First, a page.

Perimeter
11/8/2012
10:59 AM
Dark Reading
Dark Reading
Products and Releases
Connect Directly
RSS
E-Mail
50%
50%

M3AAWG Issues DKIM New Best Practices In Wake of Disclosed Key Length Vulnerability

M3AAWG is calling on business enterprises to replace previously secure 512- and 768-bit verification keys with 1024-bit and higher encryption

San Francisco, Nov. 6, 2012 – With the recently revealed ability to spoof email from companies that are using an outdated, weak encryption key to authenticate their email, the Messaging, Malware and Mobile Anti-Abuse Working Group is urging companies to adjust their DKIM processes immediately to improve end-user safeguards and today issued new best practices that specifically address the vulnerability. M3AAWG is calling on business enterprises to replace previously secure 512- and 768-bit verification keys with 1024-bit and higher encryption, among other recommendations to better validate the authenticity of who is sending an email.

"We've developed a short, succinct paper that explains the relatively simple and immediate steps large-scale senders can take to safeguard their brands in response to recent concerns about some levels of key encryption and usage. Technology is advancing, and to keep pace with hackers, the industry needs to revisit its practices in light of their expanding capabilities. We want to get the word out on the quick changes companies can make to protect consumers and their brands against this issue," Chris Roosenraad, M3AAWG Co-Chairman said.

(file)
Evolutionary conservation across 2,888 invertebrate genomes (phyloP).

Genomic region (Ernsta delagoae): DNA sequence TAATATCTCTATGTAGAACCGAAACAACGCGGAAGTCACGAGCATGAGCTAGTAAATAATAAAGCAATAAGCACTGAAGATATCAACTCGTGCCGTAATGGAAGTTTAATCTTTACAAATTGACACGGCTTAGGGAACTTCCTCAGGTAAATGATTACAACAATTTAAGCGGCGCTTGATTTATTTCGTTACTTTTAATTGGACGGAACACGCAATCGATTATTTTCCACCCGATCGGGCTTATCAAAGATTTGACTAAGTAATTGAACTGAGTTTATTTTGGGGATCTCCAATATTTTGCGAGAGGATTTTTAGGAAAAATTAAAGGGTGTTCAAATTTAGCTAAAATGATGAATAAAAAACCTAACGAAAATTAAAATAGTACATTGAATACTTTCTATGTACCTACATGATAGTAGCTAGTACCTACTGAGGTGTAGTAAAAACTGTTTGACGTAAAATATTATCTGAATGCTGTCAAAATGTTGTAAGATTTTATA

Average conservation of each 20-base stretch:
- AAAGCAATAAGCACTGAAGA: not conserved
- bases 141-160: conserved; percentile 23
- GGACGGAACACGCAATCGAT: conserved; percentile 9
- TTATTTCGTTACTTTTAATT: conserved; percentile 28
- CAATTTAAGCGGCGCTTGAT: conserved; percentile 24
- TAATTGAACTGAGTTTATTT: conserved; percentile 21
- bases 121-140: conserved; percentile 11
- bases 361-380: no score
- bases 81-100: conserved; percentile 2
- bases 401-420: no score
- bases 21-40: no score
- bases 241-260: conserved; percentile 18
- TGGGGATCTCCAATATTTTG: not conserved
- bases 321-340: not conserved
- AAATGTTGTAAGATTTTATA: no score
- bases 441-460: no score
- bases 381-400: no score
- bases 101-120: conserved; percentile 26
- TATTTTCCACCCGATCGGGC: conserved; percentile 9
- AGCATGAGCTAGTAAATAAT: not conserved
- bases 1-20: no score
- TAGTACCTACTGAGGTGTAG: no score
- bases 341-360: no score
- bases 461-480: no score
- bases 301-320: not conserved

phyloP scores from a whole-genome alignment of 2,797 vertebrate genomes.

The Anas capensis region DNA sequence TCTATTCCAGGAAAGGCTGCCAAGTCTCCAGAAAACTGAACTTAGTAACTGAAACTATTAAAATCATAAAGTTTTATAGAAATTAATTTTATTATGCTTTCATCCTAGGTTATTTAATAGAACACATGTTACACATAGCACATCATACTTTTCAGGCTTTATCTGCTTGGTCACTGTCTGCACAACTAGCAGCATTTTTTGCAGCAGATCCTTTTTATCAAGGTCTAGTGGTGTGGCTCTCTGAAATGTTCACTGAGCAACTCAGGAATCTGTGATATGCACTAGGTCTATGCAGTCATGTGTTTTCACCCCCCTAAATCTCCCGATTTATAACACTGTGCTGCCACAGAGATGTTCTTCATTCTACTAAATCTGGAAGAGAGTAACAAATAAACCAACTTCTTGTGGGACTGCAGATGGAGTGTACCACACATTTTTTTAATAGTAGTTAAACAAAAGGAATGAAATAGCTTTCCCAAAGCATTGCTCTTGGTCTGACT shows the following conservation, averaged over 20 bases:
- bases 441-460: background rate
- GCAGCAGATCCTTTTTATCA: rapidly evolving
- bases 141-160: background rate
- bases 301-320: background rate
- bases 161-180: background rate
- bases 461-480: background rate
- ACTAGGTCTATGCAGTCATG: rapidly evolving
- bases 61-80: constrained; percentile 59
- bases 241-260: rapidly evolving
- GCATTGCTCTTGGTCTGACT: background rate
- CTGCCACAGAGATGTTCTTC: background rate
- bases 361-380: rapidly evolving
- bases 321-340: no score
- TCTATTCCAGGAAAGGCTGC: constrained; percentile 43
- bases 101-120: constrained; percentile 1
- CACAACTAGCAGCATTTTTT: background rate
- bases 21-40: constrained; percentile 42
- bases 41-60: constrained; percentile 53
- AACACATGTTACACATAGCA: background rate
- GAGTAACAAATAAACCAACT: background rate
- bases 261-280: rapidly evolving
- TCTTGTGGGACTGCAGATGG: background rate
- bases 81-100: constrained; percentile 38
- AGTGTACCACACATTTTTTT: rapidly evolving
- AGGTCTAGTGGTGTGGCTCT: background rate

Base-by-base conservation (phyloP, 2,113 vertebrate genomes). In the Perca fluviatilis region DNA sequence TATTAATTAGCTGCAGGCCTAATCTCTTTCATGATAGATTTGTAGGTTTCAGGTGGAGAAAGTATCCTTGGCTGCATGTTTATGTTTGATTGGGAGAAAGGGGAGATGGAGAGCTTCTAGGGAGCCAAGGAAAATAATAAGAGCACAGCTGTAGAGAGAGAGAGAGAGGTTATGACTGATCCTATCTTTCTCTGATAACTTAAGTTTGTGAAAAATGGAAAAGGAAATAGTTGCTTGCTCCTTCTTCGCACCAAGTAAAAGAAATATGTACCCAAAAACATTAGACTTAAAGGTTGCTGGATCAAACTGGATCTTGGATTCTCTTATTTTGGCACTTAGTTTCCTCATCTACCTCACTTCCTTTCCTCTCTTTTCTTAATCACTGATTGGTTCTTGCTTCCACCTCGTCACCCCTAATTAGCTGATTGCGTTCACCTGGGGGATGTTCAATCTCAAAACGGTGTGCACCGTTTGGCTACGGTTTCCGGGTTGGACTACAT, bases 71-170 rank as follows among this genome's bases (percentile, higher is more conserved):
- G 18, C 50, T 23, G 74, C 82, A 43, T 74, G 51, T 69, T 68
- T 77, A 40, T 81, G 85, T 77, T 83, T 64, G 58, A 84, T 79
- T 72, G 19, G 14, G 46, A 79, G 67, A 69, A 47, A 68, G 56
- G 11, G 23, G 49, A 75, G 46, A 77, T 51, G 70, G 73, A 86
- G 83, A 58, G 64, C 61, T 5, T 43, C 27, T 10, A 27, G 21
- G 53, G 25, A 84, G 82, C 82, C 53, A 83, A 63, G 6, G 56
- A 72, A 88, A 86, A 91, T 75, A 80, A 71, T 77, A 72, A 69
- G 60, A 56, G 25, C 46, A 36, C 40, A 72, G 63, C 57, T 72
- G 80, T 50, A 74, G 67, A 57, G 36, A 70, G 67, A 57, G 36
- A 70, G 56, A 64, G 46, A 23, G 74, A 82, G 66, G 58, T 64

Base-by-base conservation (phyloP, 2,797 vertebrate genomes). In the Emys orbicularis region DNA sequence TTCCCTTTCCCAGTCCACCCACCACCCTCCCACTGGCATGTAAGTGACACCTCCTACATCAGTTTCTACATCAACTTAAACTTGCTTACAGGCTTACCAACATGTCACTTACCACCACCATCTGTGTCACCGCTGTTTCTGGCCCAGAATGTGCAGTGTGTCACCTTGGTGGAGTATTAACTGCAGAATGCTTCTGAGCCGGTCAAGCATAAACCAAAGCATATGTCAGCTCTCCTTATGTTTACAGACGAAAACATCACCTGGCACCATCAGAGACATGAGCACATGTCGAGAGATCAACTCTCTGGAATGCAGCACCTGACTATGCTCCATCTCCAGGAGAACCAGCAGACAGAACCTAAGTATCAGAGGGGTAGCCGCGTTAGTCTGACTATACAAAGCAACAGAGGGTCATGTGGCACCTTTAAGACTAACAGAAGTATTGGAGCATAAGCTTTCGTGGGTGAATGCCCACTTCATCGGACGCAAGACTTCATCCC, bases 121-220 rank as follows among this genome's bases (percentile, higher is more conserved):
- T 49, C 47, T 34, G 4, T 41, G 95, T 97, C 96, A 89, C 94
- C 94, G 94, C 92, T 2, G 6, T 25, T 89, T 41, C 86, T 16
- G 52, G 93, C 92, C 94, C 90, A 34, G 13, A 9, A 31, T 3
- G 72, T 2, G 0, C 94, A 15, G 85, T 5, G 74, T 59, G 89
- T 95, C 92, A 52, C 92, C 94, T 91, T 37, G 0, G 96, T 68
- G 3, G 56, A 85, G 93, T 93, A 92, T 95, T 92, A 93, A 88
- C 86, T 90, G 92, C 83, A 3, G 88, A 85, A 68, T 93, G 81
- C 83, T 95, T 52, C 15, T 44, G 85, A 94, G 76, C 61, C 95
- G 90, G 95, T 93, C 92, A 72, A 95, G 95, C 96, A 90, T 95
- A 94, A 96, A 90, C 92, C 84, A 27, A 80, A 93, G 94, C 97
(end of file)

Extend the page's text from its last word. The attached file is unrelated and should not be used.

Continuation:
"M3AAWG Best Practices for Implementing DKIM To Avoid Key Length Vulnerability," details the technical steps that address the current vulnerabilities and is available in the Published Documents section of the organization's website at www.m3aawg.org/published-documents. The recommendations include:

· Updating to a minimum 1024-bit key length. Shorter keys can be cracked in 72 hours using inexpensive cloud services

· Rotating keys quarterly

· Setting signatures to expire after the current key rotation period and revoking old keys in the DNS

· Using the key test mode only for a short time period and revoking the test key after the ramp-up

· Implementing DMARC in monitoring mode and using DNS to monitor how frequently keys are queried. DMARC (Domain-based Message Authentication, Reporting and Conformance) is another standard often used in conjunction with DKIM

· Using DKIM rather than Domain Keys, which is a depreciated protocol